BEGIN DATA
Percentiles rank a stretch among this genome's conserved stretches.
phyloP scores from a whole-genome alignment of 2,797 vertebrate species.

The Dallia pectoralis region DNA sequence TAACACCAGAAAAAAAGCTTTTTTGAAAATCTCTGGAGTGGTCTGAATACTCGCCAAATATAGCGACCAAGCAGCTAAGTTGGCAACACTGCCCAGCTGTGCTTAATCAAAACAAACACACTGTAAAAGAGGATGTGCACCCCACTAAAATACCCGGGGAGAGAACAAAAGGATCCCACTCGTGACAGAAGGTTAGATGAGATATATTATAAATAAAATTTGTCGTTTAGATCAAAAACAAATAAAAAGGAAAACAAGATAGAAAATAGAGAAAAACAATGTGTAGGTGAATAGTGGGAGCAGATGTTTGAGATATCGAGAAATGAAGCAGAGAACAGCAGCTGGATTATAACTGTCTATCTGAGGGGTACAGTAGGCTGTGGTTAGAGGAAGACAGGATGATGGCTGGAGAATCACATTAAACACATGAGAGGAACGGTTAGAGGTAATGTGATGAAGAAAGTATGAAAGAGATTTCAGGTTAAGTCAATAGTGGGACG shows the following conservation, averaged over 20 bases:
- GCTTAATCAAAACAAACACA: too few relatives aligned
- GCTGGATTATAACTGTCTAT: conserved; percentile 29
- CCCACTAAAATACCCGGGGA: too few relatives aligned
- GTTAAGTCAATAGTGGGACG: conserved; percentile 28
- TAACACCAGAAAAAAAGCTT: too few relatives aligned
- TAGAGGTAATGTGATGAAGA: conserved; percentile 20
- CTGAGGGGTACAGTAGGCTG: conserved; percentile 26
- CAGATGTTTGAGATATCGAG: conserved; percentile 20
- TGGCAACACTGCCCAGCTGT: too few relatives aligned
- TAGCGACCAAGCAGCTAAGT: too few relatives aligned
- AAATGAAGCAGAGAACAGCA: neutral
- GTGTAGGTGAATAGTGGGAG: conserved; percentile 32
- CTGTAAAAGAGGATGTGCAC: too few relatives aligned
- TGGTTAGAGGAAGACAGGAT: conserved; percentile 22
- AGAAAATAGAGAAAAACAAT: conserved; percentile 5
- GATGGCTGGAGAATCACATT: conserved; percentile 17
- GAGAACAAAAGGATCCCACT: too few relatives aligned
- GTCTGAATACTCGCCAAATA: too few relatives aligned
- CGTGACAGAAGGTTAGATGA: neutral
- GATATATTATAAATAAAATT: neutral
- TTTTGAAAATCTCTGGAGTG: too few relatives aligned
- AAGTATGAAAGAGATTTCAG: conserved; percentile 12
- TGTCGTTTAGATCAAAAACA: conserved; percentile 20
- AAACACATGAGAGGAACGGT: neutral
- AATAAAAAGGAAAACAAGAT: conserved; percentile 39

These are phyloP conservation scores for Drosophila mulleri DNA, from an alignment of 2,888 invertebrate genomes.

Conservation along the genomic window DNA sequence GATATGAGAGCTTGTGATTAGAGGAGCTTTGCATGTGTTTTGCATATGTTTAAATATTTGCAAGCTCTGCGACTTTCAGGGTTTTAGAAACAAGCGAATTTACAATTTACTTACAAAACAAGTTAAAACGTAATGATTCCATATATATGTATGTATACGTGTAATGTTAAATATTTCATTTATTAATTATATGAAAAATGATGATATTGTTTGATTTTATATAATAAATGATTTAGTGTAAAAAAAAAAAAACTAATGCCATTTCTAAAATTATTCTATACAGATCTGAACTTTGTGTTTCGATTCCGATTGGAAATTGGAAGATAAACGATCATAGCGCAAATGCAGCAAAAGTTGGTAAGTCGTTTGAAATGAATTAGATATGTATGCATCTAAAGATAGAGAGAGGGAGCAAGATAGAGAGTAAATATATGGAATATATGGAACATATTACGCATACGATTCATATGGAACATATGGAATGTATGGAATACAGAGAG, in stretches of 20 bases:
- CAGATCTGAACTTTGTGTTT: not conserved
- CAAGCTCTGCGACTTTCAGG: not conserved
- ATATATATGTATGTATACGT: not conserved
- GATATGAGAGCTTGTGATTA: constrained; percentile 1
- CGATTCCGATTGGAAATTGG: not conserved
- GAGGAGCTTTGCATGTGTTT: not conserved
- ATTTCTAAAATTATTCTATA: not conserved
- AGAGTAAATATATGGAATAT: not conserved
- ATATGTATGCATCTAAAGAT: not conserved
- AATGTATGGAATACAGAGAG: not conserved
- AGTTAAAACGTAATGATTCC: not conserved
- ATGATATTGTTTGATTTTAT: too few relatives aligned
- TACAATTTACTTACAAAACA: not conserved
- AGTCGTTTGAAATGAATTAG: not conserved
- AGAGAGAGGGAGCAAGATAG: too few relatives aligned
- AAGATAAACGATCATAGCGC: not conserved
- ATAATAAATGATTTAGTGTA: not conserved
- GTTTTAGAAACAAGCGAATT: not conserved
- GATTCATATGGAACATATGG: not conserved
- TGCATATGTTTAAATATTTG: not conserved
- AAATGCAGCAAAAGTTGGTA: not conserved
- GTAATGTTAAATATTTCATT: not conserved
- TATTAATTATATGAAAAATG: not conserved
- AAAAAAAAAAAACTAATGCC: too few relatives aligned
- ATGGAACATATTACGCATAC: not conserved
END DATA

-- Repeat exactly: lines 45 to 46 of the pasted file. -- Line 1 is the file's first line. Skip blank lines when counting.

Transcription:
- AGAGAGAGGGAGCAAGATAG: too few relatives aligned
- AAGATAAACGATCATAGCGC: not conserved